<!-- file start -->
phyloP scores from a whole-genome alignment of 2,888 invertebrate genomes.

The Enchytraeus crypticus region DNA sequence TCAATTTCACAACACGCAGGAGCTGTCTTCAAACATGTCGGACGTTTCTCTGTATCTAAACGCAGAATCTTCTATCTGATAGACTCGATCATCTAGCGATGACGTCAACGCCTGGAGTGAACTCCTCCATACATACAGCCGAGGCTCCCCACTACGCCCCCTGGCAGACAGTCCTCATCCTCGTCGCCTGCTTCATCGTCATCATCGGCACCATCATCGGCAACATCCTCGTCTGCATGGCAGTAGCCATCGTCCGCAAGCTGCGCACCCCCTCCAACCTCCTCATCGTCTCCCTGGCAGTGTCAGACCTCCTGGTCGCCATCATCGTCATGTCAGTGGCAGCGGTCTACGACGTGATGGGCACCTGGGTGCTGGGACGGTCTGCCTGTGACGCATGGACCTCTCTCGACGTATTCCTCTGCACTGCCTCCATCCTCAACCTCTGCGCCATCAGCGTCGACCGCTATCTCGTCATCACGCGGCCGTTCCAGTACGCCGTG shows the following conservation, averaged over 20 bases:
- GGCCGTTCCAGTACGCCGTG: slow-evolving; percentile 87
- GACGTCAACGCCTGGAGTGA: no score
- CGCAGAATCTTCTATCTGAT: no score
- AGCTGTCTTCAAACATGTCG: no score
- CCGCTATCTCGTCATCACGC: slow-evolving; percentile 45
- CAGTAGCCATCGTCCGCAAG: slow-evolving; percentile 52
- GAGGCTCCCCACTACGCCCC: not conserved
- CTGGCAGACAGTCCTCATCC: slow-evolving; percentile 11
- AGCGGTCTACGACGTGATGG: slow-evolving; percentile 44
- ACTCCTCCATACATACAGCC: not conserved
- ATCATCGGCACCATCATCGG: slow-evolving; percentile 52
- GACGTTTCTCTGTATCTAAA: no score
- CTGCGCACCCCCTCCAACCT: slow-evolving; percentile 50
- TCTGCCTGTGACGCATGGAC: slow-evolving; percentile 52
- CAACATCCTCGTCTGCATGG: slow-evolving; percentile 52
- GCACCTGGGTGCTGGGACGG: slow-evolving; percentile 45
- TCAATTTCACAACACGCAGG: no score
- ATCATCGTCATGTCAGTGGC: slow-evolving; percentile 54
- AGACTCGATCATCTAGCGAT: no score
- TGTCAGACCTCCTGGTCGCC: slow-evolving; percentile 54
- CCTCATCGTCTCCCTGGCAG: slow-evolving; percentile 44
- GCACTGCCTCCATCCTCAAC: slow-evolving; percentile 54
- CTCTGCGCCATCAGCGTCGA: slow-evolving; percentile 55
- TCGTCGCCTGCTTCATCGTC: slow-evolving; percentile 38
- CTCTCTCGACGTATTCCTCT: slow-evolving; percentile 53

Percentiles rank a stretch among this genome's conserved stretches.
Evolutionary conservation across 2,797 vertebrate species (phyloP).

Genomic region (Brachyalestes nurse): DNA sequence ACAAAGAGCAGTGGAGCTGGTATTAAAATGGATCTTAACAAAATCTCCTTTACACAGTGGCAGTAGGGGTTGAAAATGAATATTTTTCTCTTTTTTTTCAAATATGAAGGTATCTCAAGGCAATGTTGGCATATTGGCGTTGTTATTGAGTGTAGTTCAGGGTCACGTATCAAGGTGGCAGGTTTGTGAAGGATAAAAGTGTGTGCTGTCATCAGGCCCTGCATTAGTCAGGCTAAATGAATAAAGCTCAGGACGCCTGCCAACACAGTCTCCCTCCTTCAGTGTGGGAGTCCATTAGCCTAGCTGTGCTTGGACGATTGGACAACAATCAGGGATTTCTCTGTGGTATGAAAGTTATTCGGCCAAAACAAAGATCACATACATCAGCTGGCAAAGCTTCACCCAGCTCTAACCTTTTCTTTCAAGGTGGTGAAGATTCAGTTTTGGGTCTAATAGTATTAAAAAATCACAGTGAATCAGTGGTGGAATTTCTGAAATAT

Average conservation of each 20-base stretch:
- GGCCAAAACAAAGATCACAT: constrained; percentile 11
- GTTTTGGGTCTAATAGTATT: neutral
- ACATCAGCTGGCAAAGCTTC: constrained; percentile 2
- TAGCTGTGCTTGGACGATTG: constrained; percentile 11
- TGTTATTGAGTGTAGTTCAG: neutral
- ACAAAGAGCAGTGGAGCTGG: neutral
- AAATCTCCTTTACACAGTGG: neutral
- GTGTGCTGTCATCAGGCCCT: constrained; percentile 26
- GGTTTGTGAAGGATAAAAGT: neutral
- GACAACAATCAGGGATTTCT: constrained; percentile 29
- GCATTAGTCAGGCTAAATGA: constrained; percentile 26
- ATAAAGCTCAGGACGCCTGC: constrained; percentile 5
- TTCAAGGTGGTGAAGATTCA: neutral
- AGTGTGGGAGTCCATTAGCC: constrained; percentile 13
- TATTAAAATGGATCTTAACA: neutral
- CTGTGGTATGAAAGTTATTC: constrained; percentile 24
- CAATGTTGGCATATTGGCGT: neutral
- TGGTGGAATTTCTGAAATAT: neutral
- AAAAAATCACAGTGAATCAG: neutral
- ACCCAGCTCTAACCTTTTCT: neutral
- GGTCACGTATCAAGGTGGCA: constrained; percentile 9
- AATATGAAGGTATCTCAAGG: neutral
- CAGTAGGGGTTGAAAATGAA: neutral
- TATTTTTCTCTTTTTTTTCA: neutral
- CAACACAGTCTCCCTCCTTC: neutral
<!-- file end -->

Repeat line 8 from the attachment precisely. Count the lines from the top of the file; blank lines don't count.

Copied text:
- CAGTAGCCATCGTCCGCAAG: slow-evolving; percentile 52